Former Chicago CFO Bedore remembered for more than simply steering city finances

BY SourceMedia | MUNICIPAL | 09/28/22 02:10 PM EDT By Yvette Shields

Edward Bedore steered Chicago's finances under both mayors with the Daley name, had a hand in milestone city projects and spearheaded creation of the Chicago Summer Business Institute to give inner city students an introduction to finance careers. He died earlier this month. He was 84.

Bedore served several stints with the city, first as budget director under Richard J. Daley. He remained with the city after Daley's death while in office when Michael J. Bilandic took office. A break came during the tenures of Harold Washington and Jane Byrne. During the break, he worked on the Chicago Transit Authority finance team.

Daley's son, Richard M. Daley, brought Bedore back after winning the office in 1989. Bedore served as budget director but was also among those considered Daley's inner circle of advisors.

"Talk about hitting the ground running," said Walter Knorr, who worked under Bedore as city comptroller and then inherited the CFO post after Bedore's retirement in 1995. The city was facing a $150 million hole when the second Daley took office. "Ed had such a real knowledge of the city, not just the budget but the operations that was really incomparable. He was a real asset to the city."

Richard M. Daley established the chief financial officer's position in 1991 to give Bedore a broader role beyond day-to-day budget operations to focus on bigger picture endeavors, as well as working on financial turnarounds at several of the troubled sister agencies.

Knorr considered Bedore his mentor. "I made mistakes but Ed was very helpful in correcting my mistakes," said Knorr, who later left the city and then retired in 2017 as CFO at the University of Illinois. "He really watched out for me. He was my mentor and I learned so much about the city from him."

During Bedore's tenure, the city laid the groundwork to take back control in 1995 of the Chicago Public Schools, which had come under state oversight after a near fiscal collapse in the late 1970s, and he developed the financial plan to build Millennium Park,now a key downtown destination attraction.

"He was sharp as a tack and really knew finances, all the city agencies, inside and out. He was always the adult in the room and incredibly loyal to the mayor and to the mayor's vision of beautifying the city," said Ray Kljajic, a managing director at American Public Infrastructure LLC, who worked on Chicago deals during his time leading public finance for the Midwest at Smith Barney, now known as Citigroup (C/PN).

Elizabeth Coolidge, head of public finance for the Midwest region at UBS Financial Services, credited Bedore with expanding the city's finance teams beyond the big Wall Street firms. She landed her firm a senior-managed deal while working early in her career at a women-owned firm. "He was committed to diversity when it wasn't fashionable," Coolidge said.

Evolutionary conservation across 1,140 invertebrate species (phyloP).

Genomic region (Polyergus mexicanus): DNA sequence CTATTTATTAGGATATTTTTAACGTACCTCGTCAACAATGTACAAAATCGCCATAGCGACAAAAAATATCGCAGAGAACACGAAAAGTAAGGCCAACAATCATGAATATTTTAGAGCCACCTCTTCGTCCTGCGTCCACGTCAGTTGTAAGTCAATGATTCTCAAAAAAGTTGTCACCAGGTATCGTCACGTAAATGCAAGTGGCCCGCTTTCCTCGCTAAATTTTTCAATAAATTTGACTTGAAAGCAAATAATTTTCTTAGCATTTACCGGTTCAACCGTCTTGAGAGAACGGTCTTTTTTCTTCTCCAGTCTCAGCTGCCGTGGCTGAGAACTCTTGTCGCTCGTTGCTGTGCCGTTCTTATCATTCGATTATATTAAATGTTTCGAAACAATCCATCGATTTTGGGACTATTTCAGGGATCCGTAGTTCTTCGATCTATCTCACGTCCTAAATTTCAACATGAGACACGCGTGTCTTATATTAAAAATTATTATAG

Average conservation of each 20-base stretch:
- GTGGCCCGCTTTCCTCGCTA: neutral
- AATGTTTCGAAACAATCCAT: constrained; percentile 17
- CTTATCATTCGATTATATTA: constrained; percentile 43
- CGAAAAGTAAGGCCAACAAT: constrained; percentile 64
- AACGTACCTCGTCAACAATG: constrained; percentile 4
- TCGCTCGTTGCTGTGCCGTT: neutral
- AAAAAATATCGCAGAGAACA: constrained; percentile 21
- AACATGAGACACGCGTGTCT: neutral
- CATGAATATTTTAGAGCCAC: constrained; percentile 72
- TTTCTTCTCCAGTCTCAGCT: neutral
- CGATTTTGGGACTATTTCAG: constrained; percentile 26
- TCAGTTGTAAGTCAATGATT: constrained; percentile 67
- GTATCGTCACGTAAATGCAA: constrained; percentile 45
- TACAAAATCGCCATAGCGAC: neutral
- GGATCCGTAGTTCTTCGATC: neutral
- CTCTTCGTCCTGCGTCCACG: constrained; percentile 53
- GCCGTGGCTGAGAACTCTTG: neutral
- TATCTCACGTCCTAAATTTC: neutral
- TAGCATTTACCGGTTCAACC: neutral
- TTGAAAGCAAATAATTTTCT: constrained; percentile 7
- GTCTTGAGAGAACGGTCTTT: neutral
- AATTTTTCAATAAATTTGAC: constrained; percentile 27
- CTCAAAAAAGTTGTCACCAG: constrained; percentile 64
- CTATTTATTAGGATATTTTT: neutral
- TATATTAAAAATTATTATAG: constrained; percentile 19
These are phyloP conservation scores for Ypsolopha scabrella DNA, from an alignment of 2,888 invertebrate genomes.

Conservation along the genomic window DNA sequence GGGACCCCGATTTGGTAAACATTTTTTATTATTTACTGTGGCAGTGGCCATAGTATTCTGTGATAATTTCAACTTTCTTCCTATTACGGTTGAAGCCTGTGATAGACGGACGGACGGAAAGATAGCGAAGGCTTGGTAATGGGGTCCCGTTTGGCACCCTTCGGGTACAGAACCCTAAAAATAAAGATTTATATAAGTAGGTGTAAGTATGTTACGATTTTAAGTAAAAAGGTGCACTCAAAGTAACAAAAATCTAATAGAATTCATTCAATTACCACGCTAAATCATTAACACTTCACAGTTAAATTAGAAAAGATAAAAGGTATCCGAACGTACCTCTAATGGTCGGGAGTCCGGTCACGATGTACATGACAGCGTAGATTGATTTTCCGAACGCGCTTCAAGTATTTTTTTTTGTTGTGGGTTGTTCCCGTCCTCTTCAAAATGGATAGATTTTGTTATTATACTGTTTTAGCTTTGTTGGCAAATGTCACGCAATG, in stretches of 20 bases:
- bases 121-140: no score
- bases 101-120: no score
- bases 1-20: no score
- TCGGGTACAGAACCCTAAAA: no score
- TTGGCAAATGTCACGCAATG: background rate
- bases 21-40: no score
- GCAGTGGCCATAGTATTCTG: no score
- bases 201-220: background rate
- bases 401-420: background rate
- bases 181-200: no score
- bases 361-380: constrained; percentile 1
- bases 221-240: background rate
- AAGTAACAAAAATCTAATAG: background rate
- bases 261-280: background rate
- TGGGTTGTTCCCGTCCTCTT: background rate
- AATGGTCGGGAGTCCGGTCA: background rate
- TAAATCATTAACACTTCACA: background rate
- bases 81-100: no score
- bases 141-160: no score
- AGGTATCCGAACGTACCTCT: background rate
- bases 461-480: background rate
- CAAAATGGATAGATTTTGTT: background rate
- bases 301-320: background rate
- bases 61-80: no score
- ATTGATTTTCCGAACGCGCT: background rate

Knorr, who had done a stint on the city's financial team during previous administration, said it was Bedore who redirected the money that often would be spent on lavish deal-closing dinners and instead told the deal teams to direct it to charities that the city favored.

Richard M. Daley relied on Bedore after his 1995 retirement, asking him to serve as project manager for the makeover of Soldier Field.

A lasting legacy for Bedore is the thriving Chicago Summer Business Institute which was established in 1991, market participants said.

"Ed Bedore was the catalyst for the partnership that established the Chicago Summer Business Institute," Coolidge said. "When talking to firms establishing an office here, he would always say,'this is a program you should consider supporting'."

Bedore wanted Chicago students from less affluent families to have a more significant summer opportunity for advancement beyond working in the parks, and he wanted the internship to offer a real view of finances, not just making copies at the Xerox machine. "I get notes from former students telling me how the Chicago Business Institute really turned their lives around," Kljajic said.

Hundreds have graduated going on to prominent careers in finance, law and other business fields. The program provides paid summer internships for Chicago high school students with at least a B average and a family income of below $80,000. An institute scholarship is named for Bedore.

Bedore, a Chicago native who served in the U.S. Marine Corps, retired in 1995. He and his wife, Judy, then moved from their Chicago neighborhood of Bridgeport to Springfield to be closer to their grandchildren.

Before Bedore's retirement, Knorr remembers one day at the office when work was temporarily put on the back-burner when Bedore's grandchildren ? infant triplets ? came for a visit. "I had one on my lap. Ed had another and we sat in his sixth floor office at city hall rocking the babies back and forth."

Bedore had a good sense of humor and put it to use on roast of department heads, Knorr said. He liked to golf and had his good days and bad ones on the course. "He called outings tree inspections," Knorr said.

"During his career in Chicago, Ed had many titles: president of All Saints Credit Union, budget director for the City of Chicago under Richard J. Daley and Michael Bilandic, member of the Chicago Board of Trade, Treasurer of Chicago Transit Authority, and CFO for the city of Chicago under Richard M. Daley," his family said in a remembrance. He favorite titles were those of "husband, father, grandfather and great-grandfather."

Bedore is survived by his wife, Judy, son David (Julie) Bedore; daughters, Mary (Dr. Gary Moeller) Bedore; Sharon (Dr. John) Kwedar; and Bridget (Jordan Polansky) Bedore; seven grandchildren and four great-grandchildren. Services have been held. Condolences can be posted at

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